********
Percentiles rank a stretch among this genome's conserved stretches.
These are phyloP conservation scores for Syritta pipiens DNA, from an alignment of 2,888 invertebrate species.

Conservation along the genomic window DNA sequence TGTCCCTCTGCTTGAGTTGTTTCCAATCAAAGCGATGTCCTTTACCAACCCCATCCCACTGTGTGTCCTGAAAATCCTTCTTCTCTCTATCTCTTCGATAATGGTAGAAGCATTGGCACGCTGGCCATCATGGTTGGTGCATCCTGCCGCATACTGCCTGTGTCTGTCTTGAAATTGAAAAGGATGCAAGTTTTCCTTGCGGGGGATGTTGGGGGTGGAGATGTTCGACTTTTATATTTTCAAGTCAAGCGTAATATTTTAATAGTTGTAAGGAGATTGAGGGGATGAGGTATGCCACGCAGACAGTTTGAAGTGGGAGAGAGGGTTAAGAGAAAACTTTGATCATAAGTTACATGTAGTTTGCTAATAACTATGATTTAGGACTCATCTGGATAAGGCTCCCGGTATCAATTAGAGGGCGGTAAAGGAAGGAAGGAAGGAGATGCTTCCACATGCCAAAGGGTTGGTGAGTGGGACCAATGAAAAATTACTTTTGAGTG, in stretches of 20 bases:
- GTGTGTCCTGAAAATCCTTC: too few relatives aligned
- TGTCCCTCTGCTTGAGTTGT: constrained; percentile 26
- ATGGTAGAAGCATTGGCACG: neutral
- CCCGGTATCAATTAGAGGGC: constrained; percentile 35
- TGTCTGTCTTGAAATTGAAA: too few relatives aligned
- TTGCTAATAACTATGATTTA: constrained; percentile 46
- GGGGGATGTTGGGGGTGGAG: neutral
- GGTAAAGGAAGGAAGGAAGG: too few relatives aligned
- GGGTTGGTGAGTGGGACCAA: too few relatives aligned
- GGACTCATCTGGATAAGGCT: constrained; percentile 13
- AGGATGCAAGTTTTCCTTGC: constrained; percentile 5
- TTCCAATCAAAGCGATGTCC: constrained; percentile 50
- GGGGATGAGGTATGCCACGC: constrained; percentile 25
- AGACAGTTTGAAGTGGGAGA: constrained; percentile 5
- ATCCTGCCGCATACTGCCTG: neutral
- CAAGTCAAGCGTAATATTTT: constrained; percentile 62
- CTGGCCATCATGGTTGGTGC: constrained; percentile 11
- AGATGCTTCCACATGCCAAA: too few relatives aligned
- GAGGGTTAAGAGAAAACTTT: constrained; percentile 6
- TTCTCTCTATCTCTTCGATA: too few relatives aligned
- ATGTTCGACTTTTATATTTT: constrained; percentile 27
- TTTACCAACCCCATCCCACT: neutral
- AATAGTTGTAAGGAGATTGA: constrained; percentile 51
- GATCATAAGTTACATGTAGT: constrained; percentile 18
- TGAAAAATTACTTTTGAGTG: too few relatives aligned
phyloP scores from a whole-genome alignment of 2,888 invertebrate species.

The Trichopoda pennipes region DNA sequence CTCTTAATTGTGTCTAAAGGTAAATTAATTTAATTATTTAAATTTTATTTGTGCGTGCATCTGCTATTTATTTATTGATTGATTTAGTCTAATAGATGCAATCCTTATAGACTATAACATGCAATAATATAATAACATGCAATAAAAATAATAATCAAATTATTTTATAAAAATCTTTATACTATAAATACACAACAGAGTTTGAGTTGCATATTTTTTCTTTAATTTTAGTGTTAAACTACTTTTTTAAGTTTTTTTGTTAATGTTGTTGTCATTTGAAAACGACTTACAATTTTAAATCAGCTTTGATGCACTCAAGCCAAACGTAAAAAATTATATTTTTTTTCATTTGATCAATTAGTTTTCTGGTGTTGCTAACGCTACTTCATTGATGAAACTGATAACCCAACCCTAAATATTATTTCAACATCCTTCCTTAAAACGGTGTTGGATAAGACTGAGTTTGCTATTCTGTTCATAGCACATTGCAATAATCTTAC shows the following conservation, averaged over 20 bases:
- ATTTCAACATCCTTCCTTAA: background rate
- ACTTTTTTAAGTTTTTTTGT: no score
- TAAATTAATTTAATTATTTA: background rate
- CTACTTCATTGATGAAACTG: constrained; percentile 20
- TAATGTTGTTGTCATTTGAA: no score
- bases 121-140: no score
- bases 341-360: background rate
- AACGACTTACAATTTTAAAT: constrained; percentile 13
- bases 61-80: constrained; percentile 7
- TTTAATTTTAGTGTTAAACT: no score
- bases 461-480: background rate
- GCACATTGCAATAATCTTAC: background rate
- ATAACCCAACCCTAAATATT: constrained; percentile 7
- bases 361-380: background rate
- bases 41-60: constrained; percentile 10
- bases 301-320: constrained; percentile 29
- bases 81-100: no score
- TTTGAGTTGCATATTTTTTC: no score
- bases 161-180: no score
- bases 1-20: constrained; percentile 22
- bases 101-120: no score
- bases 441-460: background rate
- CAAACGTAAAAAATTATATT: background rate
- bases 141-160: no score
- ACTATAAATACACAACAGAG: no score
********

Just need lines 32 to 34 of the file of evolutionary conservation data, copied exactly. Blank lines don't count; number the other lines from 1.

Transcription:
- ACTTTTTTAAGTTTTTTTGT: no score
- TAAATTAATTTAATTATTTA: background rate
- CTACTTCATTGATGAAACTG: constrained; percentile 20